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Various third party ones list their input voltage down as low as 10v (so basically with no low voltage cutoff). In my case I have dual batteries in my car with a dedicated aux battery to supply power even when the car is turned off. It powers various appliances as required that take up to 7amp. I have my own dedicated low voltage relays to protect the main car battery and aux battery. Need to charge battery from aux battery while car is off so need a charger that can actually run with an input voltage of down to 12.3 or less. If the OEM does actually run at 12.3 then no issues but if it kicks in at 13v or higher well that is useless for me (and contradicting the advertised specs for the OEM charger). There is no point of having a low voltage cut-off if the cut-in voltage is 13v and not 12.3v.
2017-9-14
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Dingoz
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Or better phrased perhaps is a 'low voltage cut off' is commonly used to refer to 12v DC products that cut-off leaving a safe enough charge in the car battery to start the car such as 12.3v. If the device cuts off at 13v then its not really a low voltage cutoff feature in the more common sense of the term... it more accurately is a full battery cut ensuring the car battery is not depleted at all when the engine is off (in other words leaving a car battery at 100% full state of charge vs 50% low state of charge but safe to start still).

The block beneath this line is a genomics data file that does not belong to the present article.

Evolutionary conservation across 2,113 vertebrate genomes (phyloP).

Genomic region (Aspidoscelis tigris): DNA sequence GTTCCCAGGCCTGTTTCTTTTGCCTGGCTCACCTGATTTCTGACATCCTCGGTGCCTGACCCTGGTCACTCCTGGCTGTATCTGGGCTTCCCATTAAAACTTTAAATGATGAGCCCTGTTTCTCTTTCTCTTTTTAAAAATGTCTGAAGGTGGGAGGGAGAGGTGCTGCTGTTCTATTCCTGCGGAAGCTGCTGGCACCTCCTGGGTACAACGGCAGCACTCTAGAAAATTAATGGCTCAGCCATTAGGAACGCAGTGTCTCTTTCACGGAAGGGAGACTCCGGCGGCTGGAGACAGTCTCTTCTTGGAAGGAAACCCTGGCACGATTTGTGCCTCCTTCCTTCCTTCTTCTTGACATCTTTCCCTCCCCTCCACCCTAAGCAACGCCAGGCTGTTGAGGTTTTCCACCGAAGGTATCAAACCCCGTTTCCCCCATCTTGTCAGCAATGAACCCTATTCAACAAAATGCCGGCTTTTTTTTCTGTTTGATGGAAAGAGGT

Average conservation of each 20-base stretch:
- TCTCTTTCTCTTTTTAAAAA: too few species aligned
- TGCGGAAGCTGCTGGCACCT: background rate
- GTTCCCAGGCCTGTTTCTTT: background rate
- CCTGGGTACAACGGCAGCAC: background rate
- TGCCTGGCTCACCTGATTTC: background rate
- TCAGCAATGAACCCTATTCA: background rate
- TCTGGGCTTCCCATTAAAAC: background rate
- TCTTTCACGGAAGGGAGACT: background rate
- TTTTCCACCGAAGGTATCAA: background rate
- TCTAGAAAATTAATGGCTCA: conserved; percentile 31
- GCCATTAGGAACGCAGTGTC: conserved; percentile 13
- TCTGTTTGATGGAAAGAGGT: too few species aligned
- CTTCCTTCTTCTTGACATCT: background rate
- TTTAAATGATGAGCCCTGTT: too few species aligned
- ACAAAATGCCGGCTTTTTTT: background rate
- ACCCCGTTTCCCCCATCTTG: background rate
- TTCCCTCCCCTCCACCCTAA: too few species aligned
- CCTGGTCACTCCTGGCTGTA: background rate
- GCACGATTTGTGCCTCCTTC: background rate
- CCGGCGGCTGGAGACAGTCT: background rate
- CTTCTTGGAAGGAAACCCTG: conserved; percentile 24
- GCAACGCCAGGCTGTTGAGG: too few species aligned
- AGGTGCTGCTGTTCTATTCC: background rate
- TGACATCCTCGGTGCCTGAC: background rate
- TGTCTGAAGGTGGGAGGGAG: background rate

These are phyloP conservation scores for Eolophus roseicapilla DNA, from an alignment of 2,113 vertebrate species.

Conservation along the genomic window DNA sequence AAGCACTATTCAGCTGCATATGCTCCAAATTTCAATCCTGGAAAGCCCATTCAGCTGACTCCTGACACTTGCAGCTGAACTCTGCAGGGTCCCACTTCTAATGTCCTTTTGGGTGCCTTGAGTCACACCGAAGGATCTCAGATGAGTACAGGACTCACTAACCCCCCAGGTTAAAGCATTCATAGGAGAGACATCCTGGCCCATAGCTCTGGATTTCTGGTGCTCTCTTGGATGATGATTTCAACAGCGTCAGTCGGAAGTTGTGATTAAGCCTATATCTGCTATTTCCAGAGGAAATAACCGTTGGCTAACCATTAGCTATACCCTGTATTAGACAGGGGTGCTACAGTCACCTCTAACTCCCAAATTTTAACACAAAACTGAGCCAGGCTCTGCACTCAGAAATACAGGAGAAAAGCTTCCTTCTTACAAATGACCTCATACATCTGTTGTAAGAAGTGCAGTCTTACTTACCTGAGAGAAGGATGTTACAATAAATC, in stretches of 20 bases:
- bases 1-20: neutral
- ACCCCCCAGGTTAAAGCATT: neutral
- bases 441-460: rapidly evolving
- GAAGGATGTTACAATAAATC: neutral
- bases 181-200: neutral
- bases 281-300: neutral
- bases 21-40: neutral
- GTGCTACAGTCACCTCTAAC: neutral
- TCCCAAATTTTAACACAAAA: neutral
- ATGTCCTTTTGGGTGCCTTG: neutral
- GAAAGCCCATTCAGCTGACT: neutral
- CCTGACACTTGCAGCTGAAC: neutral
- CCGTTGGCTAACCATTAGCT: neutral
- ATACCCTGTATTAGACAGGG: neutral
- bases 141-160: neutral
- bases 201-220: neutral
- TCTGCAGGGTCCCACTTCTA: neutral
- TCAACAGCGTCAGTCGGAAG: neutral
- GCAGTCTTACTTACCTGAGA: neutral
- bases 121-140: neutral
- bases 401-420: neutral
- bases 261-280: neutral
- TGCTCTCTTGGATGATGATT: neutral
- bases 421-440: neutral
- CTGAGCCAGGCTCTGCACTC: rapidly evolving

Anyway I just would like to know before I buy the expensive OEM charger can it operate and cut-in / start charging at 12.3v or is it 13v (2 different specs listed for this device so which one is correct)?
2017-9-14
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Geebax
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Dingoz Posted at 2017-9-14 16:56
Thanks for your info. Any chance you could link or provide info on which third party one you have (if that's allowed or PM). I understand the OEM and third party ones all output 17.4v-17.5v and up to 5amp but really need to know what the DJI OEM ones real input voltage is.

It was just one on eBay, but I don't recall which. There are plenty of them, but none of them have any specifications. I have noticed that mine charges significantly faster if the car's engine is running. Sorry, but I cannot help you with information on the DJI device.
2017-9-14
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Dobmatt
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Dingoz Posted at 2017-9-14 17:17
Or better phrased perhaps is a 'low voltage cut off' is commonly used to refer to 12v DC products that cut-off leaving a safe enough charge in the car battery to start the car such as 12.3v. If the device cuts off at 13v then its not really a low voltage cutoff feature in the more common sense of the term... it more accurately is a full battery cut ensuring the car battery is not depleted at all when the engine is off (in other words leaving a car battery at 100% full state of charge vs 50% low state of charge but safe to start still).